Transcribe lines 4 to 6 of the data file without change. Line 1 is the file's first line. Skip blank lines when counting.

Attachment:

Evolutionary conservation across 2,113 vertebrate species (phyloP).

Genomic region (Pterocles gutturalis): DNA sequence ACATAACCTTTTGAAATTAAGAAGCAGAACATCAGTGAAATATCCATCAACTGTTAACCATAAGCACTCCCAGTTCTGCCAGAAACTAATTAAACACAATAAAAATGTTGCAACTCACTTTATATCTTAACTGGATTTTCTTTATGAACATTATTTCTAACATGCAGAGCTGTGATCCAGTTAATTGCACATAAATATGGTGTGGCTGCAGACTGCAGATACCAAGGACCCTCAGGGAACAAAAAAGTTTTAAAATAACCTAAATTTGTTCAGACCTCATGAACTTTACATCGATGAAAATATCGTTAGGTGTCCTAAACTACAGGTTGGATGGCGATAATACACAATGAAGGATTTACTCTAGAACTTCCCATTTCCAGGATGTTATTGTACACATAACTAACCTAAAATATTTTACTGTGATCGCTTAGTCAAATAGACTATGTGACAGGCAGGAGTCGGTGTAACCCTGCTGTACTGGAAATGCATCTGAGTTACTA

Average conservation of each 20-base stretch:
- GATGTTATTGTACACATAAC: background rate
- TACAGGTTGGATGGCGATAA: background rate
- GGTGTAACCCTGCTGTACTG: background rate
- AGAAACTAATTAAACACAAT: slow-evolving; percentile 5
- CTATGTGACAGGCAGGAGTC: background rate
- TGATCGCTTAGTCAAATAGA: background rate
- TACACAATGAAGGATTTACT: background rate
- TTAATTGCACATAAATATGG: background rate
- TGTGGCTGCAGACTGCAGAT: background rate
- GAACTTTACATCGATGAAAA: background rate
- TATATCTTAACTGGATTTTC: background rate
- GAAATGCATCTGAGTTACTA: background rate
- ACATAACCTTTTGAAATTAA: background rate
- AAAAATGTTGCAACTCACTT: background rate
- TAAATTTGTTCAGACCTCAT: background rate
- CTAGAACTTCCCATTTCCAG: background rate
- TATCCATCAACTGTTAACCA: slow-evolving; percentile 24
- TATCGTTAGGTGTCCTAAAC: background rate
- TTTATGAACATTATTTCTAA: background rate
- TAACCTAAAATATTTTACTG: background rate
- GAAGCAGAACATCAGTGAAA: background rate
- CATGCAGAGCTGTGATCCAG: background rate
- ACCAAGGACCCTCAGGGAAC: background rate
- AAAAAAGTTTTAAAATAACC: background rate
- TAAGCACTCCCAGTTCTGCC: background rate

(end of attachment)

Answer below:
- GATGTTATTGTACACATAAC: background rate
- TACAGGTTGGATGGCGATAA: background rate
- GGTGTAACCCTGCTGTACTG: background rate